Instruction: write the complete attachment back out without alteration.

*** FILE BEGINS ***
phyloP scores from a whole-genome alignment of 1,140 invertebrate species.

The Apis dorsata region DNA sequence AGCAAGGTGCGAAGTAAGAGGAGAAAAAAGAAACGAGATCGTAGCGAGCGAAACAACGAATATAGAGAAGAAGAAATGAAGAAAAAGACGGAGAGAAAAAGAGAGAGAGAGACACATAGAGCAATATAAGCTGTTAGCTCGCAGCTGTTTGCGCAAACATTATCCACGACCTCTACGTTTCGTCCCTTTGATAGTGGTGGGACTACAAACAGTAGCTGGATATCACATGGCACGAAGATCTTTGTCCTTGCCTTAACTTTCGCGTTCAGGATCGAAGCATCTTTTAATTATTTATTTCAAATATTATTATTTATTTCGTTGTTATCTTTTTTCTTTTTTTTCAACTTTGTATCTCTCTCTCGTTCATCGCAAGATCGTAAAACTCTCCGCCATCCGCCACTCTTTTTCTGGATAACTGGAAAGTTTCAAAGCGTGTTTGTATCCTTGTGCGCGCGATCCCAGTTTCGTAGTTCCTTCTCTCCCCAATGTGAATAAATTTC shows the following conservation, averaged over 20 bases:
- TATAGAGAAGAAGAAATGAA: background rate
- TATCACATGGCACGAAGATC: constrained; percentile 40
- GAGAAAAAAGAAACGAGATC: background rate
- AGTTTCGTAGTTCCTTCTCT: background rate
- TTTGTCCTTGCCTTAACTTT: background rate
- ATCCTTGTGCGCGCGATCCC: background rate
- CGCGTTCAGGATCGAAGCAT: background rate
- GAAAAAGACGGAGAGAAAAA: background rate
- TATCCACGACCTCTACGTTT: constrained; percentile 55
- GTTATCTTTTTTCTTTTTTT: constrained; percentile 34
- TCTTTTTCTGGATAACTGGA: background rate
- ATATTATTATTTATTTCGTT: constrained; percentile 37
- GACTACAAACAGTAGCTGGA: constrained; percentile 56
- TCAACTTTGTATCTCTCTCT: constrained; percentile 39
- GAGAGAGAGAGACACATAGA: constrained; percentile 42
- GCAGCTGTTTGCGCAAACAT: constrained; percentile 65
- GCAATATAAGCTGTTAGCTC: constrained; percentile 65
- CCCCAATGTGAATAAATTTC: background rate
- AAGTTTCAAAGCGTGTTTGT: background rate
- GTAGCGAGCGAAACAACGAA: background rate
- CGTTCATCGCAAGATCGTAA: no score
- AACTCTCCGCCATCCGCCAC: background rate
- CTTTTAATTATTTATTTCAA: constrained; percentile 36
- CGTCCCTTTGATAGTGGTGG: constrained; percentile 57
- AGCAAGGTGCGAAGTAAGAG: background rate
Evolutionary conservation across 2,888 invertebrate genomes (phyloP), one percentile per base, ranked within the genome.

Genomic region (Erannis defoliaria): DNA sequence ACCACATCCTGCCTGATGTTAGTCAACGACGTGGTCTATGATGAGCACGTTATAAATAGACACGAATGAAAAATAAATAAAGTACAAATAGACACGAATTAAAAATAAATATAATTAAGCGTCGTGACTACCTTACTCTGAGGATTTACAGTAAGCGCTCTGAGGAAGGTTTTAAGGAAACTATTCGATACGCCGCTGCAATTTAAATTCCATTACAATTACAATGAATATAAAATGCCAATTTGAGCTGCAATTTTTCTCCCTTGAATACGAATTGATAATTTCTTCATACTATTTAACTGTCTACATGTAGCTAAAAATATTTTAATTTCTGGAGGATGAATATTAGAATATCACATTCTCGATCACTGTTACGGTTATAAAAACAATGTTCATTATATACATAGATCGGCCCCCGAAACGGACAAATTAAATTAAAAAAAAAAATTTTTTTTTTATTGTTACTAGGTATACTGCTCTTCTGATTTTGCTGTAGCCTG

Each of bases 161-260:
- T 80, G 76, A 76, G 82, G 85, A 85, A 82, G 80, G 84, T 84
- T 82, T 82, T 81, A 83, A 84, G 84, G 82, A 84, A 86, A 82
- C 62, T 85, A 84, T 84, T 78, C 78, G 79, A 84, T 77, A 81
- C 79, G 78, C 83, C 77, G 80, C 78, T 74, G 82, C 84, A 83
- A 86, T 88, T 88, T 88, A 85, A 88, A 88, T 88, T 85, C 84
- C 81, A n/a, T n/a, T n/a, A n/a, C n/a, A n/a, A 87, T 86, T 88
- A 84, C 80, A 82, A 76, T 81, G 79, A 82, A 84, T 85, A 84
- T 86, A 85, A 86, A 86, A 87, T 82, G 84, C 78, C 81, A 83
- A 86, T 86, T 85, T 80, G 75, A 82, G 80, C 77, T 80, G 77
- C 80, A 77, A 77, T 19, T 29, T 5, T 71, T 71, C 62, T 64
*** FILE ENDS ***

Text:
phyloP scores from a whole-genome alignment of 1,140 invertebrate species.

The Apis dorsata region DNA sequence AGCAAGGTGCGAAGTAAGAGGAGAAAAAAGAAACGAGATCGTAGCGAGCGAAACAACGAATATAGAGAAGAAGAAATGAAGAAAAAGACGGAGAGAAAAAGAGAGAGAGAGACACATAGAGCAATATAAGCTGTTAGCTCGCAGCTGTTTGCGCAAACATTATCCACGACCTCTACGTTTCGTCCCTTTGATAGTGGTGGGACTACAAACAGTAGCTGGATATCACATGGCACGAAGATCTTTGTCCTTGCCTTAACTTTCGCGTTCAGGATCGAAGCATCTTTTAATTATTTATTTCAAATATTATTATTTATTTCGTTGTTATCTTTTTTCTTTTTTTTCAACTTTGTATCTCTCTCTCGTTCATCGCAAGATCGTAAAACTCTCCGCCATCCGCCACTCTTTTTCTGGATAACTGGAAAGTTTCAAAGCGTGTTTGTATCCTTGTGCGCGCGATCCCAGTTTCGTAGTTCCTTCTCTCCCCAATGTGAATAAATTTC shows the following conservation, averaged over 20 bases:
- TATAGAGAAGAAGAAATGAA: background rate
- TATCACATGGCACGAAGATC: constrained; percentile 40
- GAGAAAAAAGAAACGAGATC: background rate
- AGTTTCGTAGTTCCTTCTCT: background rate
- TTTGTCCTTGCCTTAACTTT: background rate
- ATCCTTGTGCGCGCGATCCC: background rate
- CGCGTTCAGGATCGAAGCAT: background rate
- GAAAAAGACGGAGAGAAAAA: background rate
- TATCCACGACCTCTACGTTT: constrained; percentile 55
- GTTATCTTTTTTCTTTTTTT: constrained; percentile 34
- TCTTTTTCTGGATAACTGGA: background rate
- ATATTATTATTTATTTCGTT: constrained; percentile 37
- GACTACAAACAGTAGCTGGA: constrained; percentile 56
- TCAACTTTGTATCTCTCTCT: constrained; percentile 39
- GAGAGAGAGAGACACATAGA: constrained; percentile 42
- GCAGCTGTTTGCGCAAACAT: constrained; percentile 65
- GCAATATAAGCTGTTAGCTC: constrained; percentile 65
- CCCCAATGTGAATAAATTTC: background rate
- AAGTTTCAAAGCGTGTTTGT: background rate
- GTAGCGAGCGAAACAACGAA: background rate
- CGTTCATCGCAAGATCGTAA: no score
- AACTCTCCGCCATCCGCCAC: background rate
- CTTTTAATTATTTATTTCAA: constrained; percentile 36
- CGTCCCTTTGATAGTGGTGG: constrained; percentile 57
- AGCAAGGTGCGAAGTAAGAG: background rate
Evolutionary conservation across 2,888 invertebrate genomes (phyloP), one percentile per base, ranked within the genome.

Genomic region (Erannis defoliaria): DNA sequence ACCACATCCTGCCTGATGTTAGTCAACGACGTGGTCTATGATGAGCACGTTATAAATAGACACGAATGAAAAATAAATAAAGTACAAATAGACACGAATTAAAAATAAATATAATTAAGCGTCGTGACTACCTTACTCTGAGGATTTACAGTAAGCGCTCTGAGGAAGGTTTTAAGGAAACTATTCGATACGCCGCTGCAATTTAAATTCCATTACAATTACAATGAATATAAAATGCCAATTTGAGCTGCAATTTTTCTCCCTTGAATACGAATTGATAATTTCTTCATACTATTTAACTGTCTACATGTAGCTAAAAATATTTTAATTTCTGGAGGATGAATATTAGAATATCACATTCTCGATCACTGTTACGGTTATAAAAACAATGTTCATTATATACATAGATCGGCCCCCGAAACGGACAAATTAAATTAAAAAAAAAAATTTTTTTTTTATTGTTACTAGGTATACTGCTCTTCTGATTTTGCTGTAGCCTG

Each of bases 161-260:
- T 80, G 76, A 76, G 82, G 85, A 85, A 82, G 80, G 84, T 84
- T 82, T 82, T 81, A 83, A 84, G 84, G 82, A 84, A 86, A 82
- C 62, T 85, A 84, T 84, T 78, C 78, G 79, A 84, T 77, A 81
- C 79, G 78, C 83, C 77, G 80, C 78, T 74, G 82, C 84, A 83
- A 86, T 88, T 88, T 88, A 85, A 88, A 88, T 88, T 85, C 84
- C 81, A n/a, T n/a, T n/a, A n/a, C n/a, A n/a, A 87, T 86, T 88
- A 84, C 80, A 82, A 76, T 81, G 79, A 82, A 84, T 85, A 84
- T 86, A 85, A 86, A 86, A 87, T 82, G 84, C 78, C 81, A 83
- A 86, T 86, T 85, T 80, G 75, A 82, G 80, C 77, T 80, G 77
- C 80, A 77, A 77, T 19, T 29, T 5, T 71, T 71, C 62, T 64